So if I were in your shoes I would give the 4.13-antix-kernel a new chance.


                  Good advice.
                  I am still doing the stability testing.

                  My data is this:
                  1. with antix 17 rc1 the 4.10 kernel, 8 and a half days, no crash or lock up.
                  2. Then my unsuccessful tries at the antix 4.13, and then the MX 17 beta. That was installed, with the 4.9 kernel, and it would reboot spontaneously every 1-2 days, usually at idle, with nothing special going on.
                  3. The MX 17 beta and antix 17 -on this hardware, requires the nvidia driver. With noveau will lock the keyboard and mouse every few days, some kind of x crash obviously, as the fans are running, lights on, and in one case music playing ! So I have to have, BIOS >0902, AND nvidia, and I have to have a kernel > or = 4.10-.
                  4. Now with antix 17 final, fully updated, configured, up for 5 days, plus , optimistically, adding the RC1 8 days, so putting me near 13 days of no crash or lock up. How long to test before claiming a stable system? I will probably run a little longer before messing with it, maybe on the weekend. It is not just the OS I am testing, the system is still new, and has yet to have a full proving of the hardware, though I have done extensive Memtest, and heavy CPU loading, like handbrake at >700% CPU. No problems.

                  But all internet sources indicate a newer kernel is even better.
                  So, I should image this install, and try the 4.13 again.
                  What was your procedure?

                  install the4.13 kernel, I will use synaptic, may have to enable the test repo?
                  Install the headers for that 4.13 kernel 64 bit
                  update grubs for good measure
                  Anything with the video driver? How did you do that? In that MX thread I think it was richb that offered a way (dkms?) to add your working nvidia to other installed kernels.

                  So, what should I expect after booting advanced options, and selecting the new 4.13, if all went well, a stock antix 17 install? One with all the /home configs and customization, wallpapers, applications?

                  This is new stuff for me…


                    Sure you should expect your normal antix desktop with all your customizations, and nothing else should happen.
                    The 4.13 kernel seems to have a problem to build against three modules, it’s not on the antix-side, the debian 4.13 does the same.
                    The broadcom, ndiswrapper and virtualbox dkms drivers. If you have a broadcomchip, want to use virtualbox or ndiswrapper, you have a problem and should wait until this is fixed.
                    But if not, give it a try.

                    It’s not critical.
                    Please look if you have the appropriate nvidia-kernel-dkms for your graphicdriver installed.The antix-nvidia-driver-installer should do this automatically, but maybe not.(remember it was from mx-backports-sources)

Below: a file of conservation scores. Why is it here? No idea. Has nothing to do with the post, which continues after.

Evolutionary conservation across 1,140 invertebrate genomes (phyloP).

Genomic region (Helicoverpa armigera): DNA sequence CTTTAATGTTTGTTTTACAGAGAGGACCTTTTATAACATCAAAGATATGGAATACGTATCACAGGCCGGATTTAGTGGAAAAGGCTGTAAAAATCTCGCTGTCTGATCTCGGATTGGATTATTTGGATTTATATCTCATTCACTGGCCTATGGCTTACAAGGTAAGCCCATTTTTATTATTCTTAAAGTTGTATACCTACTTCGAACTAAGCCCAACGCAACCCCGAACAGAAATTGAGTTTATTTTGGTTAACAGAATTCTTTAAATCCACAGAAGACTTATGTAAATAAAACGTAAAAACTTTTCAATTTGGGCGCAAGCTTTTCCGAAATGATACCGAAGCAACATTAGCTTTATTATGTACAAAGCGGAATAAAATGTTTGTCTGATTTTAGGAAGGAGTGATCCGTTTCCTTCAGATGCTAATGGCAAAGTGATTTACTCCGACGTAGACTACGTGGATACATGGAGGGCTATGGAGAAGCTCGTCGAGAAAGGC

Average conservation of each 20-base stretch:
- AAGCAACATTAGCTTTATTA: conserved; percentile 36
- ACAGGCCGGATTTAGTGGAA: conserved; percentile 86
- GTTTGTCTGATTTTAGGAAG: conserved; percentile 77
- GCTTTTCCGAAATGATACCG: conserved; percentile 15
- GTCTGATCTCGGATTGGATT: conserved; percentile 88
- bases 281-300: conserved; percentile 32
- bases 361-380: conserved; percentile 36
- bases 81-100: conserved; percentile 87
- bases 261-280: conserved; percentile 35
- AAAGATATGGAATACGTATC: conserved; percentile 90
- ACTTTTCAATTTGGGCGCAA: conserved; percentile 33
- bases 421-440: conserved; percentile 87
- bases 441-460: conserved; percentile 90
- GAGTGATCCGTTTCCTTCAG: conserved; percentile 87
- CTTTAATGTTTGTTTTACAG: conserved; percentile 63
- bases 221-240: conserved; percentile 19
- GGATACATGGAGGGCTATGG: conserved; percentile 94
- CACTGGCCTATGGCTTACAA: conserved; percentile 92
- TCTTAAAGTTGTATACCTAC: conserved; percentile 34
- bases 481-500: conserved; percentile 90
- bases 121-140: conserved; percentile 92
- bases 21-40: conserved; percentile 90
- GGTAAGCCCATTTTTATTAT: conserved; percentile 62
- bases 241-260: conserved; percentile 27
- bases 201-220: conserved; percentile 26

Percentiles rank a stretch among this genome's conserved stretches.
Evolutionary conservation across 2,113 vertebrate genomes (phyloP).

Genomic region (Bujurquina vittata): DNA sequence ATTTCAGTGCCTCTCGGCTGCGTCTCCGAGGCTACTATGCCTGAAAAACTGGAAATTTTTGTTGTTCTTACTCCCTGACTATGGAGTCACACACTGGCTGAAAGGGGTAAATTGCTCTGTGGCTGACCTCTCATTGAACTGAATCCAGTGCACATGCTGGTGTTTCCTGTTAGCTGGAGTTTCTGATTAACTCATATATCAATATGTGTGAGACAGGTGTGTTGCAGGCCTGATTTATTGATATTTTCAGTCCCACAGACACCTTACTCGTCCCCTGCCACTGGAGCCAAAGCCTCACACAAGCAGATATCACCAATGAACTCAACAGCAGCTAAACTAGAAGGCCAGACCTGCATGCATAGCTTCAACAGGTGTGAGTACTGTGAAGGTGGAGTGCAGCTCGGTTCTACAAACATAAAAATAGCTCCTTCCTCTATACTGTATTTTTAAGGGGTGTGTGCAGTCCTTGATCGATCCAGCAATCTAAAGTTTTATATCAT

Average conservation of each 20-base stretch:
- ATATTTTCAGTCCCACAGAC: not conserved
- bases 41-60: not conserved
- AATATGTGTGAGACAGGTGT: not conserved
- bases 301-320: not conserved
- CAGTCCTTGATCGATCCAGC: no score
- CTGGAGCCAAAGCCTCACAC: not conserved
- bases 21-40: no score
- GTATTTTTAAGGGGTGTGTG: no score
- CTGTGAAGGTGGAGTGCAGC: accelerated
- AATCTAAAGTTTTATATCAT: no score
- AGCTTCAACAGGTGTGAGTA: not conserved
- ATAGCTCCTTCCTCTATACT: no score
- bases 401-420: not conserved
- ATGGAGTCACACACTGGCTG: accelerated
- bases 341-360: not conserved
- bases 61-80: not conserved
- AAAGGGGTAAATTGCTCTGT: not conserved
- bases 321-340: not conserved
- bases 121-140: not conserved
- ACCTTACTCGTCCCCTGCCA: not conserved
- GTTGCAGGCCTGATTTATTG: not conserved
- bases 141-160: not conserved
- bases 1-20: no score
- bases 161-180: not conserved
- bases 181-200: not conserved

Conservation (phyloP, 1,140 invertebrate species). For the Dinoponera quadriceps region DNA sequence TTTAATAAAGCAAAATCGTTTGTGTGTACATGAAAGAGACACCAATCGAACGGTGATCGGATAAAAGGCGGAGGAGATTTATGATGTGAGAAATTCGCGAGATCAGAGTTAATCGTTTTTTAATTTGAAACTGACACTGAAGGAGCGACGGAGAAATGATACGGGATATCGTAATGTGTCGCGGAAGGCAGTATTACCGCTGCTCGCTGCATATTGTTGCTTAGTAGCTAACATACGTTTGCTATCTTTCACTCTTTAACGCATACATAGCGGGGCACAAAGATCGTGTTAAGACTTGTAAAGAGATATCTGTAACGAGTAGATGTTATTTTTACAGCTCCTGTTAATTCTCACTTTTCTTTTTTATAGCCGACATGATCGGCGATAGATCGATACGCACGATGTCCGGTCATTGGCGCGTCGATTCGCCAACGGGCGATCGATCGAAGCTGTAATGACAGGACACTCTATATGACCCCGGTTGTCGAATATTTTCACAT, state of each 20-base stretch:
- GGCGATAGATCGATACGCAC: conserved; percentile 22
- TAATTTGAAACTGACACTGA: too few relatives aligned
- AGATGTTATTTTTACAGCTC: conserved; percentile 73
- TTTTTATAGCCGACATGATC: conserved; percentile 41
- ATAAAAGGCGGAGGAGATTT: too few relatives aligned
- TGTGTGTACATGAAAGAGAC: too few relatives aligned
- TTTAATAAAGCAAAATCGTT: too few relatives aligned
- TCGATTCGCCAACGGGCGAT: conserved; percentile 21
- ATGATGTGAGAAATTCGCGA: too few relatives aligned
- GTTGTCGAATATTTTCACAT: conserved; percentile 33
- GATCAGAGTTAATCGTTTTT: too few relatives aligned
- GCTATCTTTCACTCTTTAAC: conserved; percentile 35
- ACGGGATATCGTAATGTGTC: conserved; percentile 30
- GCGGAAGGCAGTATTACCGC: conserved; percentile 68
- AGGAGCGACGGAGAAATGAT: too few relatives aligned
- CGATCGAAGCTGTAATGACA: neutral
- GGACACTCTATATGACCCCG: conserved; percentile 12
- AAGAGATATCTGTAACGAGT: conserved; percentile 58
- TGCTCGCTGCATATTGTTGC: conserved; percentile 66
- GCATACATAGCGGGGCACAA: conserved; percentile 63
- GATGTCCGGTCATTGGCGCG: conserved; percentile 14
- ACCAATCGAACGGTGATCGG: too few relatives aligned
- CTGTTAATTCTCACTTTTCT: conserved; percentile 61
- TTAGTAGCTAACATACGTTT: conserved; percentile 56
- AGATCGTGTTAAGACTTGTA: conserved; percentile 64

During the installation of the 4.13 with synaptic one window will open with the downloads, when completed another little window opens with the install.
                    Look that you don’t have ticked “close this window when completed”
                    Click on details and you can read carefully how the installation went.
                    You will see the three dkms errors with the drivers from above.Maybe it will get mentioned more times, I can’t remember.
                    If you see any error with nvidia dkms, you can deinstall the kernel and headers right afterwards, make an update-grub also on the correspondending partitiones before you reboot into antix.And nothing will change.

                    Probably there is no error with nvidia and you can go on with udate-grub. Remember that you have to update-grub also on another partition (I read it in your topic on the mx-forum)

                    If your system doesn’t boot afterwards like you expected , you can easyly go back to the old kernel, by booting it through the expanded options, deinstalling the 4.13 kernel and headers and make an update-grub.
                    Then you maybe have to think about installing a newer nvidia-driver, e.g. 384.98,which supports your card too and builds fine against the 4.13-kernel.
                    I’m thinking about if maybe the nvidia-kernel-dkms of your nvidia-driver is to old for the new 4.13 kernels.

                    But, this all is up to you.
                    Oh, I have just seen on mx-forum that the MX 17 beta 2 is out, it involves the 4.13.0-0-kernel.You surely first go this way.Good luck!

                    • This reply was modified 6 years, 6 months ago by caprea.

                      After some thoughts I’m pretty sure, you have to update the nvidia-kernel and nvidia-dkms from 375.82-4-bpo9+1
                      to 375.82-8~bpo9+1
                      if you want to go on here.
                      Don’t know if the nvidia installer will do this automatically, if you install again the driver with it.
                      Dolphin-oracle should know.


                        One thing about kernels, there are plenty out there. Will the newest and greatest ones work you you is the question. As with everything else, the newest sometimes drop out features or items needed by older systems. Who plays cassettes in their cars/trucks anymore when everybody has gone to cd/dvd formats?

                        I have a computer I built that used the newest parts a few years back. Now it is considered slow and antiquated. I do lots of video editing and it still works great. I can’t use newer programs for it because the programs require new standards/recommended equipment. But it gets things done the way I like it.

                        One thing about AntiX I really like. You can do LOTS of changes and still get it to work great. I can get better performance out of my MSI S6000 than my son can from his Intel i7.

                        The kernel has my back covered.